The study of cosmic impacts and the effects they have offers two lessons for students of science.
On 15 June, a telescope near Tucson, Arizona, picked up a relatively fast-moving dot in the sky: an asteroid of the sort the telescope is designed to seek. Now known as 2008 LV16, this small rock's orbit takes it from well out beyond Mars to almost as far sunward as Venus, passing by Earth on the way. LV16 poses no threat to anyone, and probably never will. But there is always a chance that, way down the line, something will get in the way of its wanderings. If that obstruction is the Earth, LV16 will cause an explosion on a par with an all-out nuclear exchange between superpowers.
What is remarkable about LV16 is not the risk it poses; over the next century that risk is negligible. It is that the risk has been recognized and quantified — as it has for many, if not yet all, potentially hazardous asteroids. As Alan Harris shows in a Commentary on page 1178, part of this week's special package of material on cosmic impacts, the simple expedient of finding the larger near-Earth asteroids and analysing their orbits has reduced the best estimate of the danger they pose to human life by about 90%.
When cataloguing near-Earth asteroids was first discussed in the 1980s, much of the astronomy community was non-plussed, and some of it was actively hostile. A fair sample of these bodies' orbits, it was argued, is all a scientist needs to see: listing them all would be stamp-collecting, not science. And from a strictly scientific perspective, this had some merit. But as a response to a real, if rather goofy-sounding, threat, it was not enough. The creation of an exhaustive catalogue was the right thing to do.
This illustrates a more general principle: the public-interest response to a problem uncovered by scientific research is not necessarily to do more scientific research. Something more structured and pragmatic may be appropriate, even if it is less likely to bring academic kudos. When the public funds research, it expects, when the need arises, that scientists will use their knowledge and tools for more than just their own scientific interests, even if that imposes some opportunity costs on their discipline.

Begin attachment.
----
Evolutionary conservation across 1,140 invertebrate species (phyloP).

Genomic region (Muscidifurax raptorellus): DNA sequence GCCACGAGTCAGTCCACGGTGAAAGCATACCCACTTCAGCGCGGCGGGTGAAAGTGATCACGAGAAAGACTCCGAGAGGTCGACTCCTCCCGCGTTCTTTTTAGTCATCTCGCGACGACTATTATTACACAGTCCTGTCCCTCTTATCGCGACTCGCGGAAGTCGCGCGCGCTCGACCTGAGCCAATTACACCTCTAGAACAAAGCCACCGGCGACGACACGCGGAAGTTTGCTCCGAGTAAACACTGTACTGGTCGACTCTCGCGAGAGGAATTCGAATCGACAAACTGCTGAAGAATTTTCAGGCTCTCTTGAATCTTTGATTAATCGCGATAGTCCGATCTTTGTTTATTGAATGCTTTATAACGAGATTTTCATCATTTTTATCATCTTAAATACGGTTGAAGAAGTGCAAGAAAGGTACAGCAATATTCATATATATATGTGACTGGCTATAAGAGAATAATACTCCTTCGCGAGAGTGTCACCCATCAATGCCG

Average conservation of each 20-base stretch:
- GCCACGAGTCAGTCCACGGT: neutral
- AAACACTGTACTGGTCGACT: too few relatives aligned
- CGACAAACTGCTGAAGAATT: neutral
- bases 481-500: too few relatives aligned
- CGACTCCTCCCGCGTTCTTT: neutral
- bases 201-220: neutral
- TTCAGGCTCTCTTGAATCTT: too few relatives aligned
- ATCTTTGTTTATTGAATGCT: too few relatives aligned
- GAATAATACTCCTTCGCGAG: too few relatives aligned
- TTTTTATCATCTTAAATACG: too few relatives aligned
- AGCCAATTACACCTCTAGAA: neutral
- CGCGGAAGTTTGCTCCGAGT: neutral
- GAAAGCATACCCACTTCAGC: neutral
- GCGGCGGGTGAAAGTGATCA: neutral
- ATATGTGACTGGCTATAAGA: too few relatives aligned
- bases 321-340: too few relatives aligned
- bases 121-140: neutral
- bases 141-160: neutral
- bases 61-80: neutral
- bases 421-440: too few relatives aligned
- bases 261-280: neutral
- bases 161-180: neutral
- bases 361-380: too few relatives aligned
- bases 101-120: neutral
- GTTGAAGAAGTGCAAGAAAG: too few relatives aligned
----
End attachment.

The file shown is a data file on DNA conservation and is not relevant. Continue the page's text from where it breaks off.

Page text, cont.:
Given the success that sky surveys have had in reducing risk, the natural impulse is to extend them to ever-larger numbers of ever-smaller rocks. The actuarial case for doing this is not strong; smaller bodies present a much lower cumulative threat than their larger brethren. But although heroic efforts to extend the surveys in this way would be money ill spent, continued progress at modest cost would reflect a certain political shrewdness. Imagine an unspotted asteroid laying waste to a significant chunk of land, as happened in the Tunguska region of Siberia 100 years ago this week; and imagine if that area, unlike Tunguska and a surprising amount of the globe today, were populated. The politician or scientific adviser who had dismissed such a disaster as being too improbable to bother with would be in dire straits. Politicians know in their bones that unlikely events matter.
And that is the second lesson that the study of cosmic impacts teaches. Although impacts follow statistical patterns, individual events and their quirks can have unpredictable effects. As various researchers report in this issue, an impact more than four billion years ago shaped Mars's geological history by dividing its surface into highlands and lowlands, providing a sink in which the planet's water, such as it may have, could pool. An even larger impact gave Earth its Moon. And yet another, at the end of the Cretaceous period, removed Earth's remaining dinosaurs, among a great many other life-forms. Thoughts of impacts have, since the 1980 paper in which Luis Alvarez and his son Walter and their colleagues first detailed that end-Cretaceous event, re-established the possibility of catastrophic change in the scientific imagination, even when the crisis has nothing to do with asteroids or comets.
The Universe is lumpy, irregular, surprising, dramatic. The better this is understood, the better the interplay of chance and necessity can be appreciated. And that same understanding can, more pragmatically, form the basis for vigilance, for planning and for action.